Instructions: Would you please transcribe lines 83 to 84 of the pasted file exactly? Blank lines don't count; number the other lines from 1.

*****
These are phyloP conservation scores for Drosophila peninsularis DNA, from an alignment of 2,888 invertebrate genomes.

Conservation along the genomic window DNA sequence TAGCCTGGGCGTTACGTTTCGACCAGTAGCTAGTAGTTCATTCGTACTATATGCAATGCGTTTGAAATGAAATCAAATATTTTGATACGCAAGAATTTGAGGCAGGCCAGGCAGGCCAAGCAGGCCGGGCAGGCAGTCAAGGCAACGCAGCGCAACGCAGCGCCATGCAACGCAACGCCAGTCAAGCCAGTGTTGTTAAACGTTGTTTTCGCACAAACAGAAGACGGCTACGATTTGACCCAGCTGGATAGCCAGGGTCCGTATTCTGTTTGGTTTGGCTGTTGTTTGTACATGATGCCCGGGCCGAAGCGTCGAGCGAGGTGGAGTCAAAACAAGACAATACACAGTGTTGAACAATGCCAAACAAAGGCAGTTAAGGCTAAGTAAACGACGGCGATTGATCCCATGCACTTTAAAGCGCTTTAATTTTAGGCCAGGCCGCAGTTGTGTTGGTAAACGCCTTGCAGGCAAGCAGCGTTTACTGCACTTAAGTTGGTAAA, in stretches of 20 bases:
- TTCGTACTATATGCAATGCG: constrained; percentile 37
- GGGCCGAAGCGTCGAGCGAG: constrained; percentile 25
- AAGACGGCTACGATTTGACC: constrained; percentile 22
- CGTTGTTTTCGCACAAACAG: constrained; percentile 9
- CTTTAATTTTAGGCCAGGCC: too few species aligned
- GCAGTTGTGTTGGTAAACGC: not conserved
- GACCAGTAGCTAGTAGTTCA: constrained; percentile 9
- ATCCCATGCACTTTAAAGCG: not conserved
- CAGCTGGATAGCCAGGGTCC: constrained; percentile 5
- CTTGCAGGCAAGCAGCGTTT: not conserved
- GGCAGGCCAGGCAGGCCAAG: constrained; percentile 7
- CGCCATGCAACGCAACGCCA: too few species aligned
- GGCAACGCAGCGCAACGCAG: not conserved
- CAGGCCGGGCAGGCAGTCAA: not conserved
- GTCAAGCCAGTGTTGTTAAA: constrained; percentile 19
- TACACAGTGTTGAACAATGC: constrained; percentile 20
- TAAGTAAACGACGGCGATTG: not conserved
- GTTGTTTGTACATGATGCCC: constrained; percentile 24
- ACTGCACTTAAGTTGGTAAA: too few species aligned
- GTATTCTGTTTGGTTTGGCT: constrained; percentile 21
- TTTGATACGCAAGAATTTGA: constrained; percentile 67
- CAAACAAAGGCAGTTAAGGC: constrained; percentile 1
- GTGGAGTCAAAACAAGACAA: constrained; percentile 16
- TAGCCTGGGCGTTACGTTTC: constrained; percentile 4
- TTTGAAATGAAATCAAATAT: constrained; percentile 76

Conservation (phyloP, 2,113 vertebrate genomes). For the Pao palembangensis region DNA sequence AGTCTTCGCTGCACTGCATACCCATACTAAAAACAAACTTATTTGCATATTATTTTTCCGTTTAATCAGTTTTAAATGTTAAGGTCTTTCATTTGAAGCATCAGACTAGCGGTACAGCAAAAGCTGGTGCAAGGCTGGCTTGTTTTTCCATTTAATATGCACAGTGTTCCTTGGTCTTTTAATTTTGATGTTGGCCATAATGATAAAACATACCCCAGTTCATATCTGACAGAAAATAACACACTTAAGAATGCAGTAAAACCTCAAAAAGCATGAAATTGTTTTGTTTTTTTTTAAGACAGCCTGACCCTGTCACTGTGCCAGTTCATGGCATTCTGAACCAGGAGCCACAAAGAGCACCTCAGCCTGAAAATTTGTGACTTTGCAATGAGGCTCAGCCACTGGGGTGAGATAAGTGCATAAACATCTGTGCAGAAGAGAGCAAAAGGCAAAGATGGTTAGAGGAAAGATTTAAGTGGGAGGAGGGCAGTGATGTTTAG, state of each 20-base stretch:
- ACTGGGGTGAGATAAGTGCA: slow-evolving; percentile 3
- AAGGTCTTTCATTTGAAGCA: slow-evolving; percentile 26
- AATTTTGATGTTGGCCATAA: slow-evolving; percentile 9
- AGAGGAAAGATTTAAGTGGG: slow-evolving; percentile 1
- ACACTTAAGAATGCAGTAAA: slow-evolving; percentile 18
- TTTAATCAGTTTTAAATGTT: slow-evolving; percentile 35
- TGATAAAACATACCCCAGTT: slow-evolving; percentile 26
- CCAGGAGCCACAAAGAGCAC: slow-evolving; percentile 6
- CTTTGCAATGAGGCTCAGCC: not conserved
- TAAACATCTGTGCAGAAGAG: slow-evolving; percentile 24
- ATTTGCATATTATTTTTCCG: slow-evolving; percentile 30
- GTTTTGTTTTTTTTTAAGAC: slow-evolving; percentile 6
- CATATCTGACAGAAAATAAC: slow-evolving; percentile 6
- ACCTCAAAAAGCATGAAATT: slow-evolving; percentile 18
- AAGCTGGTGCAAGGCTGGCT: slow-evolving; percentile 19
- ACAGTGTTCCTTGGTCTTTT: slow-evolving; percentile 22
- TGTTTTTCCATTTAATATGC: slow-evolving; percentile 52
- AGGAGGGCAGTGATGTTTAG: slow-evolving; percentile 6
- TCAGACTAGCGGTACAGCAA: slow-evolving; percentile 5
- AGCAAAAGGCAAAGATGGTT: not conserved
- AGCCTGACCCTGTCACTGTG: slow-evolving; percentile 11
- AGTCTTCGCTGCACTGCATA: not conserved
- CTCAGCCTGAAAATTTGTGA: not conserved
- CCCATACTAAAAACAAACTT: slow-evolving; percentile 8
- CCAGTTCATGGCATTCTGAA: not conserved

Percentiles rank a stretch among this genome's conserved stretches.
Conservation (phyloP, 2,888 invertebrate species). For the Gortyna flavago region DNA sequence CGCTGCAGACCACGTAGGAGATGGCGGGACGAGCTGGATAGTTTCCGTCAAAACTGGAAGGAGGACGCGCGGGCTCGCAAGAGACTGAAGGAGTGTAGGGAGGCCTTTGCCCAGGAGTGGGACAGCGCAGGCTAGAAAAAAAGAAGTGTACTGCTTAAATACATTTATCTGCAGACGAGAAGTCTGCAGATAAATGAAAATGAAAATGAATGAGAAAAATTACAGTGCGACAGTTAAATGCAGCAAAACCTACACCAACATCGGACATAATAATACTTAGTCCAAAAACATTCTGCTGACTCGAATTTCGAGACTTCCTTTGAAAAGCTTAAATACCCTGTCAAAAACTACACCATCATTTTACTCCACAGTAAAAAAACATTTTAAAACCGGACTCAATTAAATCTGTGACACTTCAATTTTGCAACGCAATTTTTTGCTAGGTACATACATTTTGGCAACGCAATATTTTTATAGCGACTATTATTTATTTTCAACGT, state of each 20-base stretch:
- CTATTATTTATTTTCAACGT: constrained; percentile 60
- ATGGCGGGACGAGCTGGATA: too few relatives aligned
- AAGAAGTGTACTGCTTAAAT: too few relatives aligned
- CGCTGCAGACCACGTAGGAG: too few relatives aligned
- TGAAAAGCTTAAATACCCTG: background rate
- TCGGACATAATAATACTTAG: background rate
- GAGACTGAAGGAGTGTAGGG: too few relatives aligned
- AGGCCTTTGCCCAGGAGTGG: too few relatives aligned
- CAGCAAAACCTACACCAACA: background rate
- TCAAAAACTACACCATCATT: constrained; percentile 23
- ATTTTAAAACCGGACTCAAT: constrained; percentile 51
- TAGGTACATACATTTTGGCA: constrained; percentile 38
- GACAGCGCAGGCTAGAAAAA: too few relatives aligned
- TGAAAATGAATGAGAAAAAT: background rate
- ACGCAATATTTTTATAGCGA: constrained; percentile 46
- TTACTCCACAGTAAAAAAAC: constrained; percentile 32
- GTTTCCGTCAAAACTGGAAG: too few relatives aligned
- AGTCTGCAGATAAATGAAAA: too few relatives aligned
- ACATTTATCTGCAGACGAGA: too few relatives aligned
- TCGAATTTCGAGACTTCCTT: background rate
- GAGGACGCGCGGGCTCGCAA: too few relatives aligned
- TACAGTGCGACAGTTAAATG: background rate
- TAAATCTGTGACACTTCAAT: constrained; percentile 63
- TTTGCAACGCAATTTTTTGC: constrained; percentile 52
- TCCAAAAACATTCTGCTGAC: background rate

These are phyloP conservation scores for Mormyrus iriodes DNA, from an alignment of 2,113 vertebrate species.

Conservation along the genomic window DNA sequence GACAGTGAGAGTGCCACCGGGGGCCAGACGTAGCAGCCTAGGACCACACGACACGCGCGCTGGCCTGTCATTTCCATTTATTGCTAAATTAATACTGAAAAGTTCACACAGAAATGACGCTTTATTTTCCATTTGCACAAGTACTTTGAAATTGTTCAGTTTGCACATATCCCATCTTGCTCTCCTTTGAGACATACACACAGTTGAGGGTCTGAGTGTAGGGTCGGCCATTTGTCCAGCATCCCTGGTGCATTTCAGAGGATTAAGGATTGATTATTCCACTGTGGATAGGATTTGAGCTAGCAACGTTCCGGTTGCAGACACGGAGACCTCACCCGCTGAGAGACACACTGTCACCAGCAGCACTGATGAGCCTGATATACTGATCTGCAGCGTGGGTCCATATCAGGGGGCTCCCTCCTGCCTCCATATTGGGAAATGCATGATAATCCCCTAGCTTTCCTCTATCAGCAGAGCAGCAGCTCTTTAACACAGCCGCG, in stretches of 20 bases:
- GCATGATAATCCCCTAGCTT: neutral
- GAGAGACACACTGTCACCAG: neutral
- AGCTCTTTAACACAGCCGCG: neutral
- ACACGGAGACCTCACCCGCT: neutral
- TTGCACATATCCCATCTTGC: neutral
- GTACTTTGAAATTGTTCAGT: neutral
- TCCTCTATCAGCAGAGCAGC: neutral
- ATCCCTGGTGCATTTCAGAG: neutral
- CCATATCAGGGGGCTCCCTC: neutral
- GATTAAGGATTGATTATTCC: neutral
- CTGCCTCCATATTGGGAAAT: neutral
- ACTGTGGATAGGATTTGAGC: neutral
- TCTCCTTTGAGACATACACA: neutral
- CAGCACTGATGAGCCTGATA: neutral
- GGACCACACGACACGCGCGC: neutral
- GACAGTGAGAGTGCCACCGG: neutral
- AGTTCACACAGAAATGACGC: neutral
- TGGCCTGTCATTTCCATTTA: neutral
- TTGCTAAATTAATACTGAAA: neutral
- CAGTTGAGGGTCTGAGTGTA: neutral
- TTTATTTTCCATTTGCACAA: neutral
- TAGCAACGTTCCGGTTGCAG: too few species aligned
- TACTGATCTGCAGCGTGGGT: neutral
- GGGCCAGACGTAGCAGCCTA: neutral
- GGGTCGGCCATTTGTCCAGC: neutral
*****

- GCATGATAATCCCCTAGCTT: neutral
- GAGAGACACACTGTCACCAG: neutral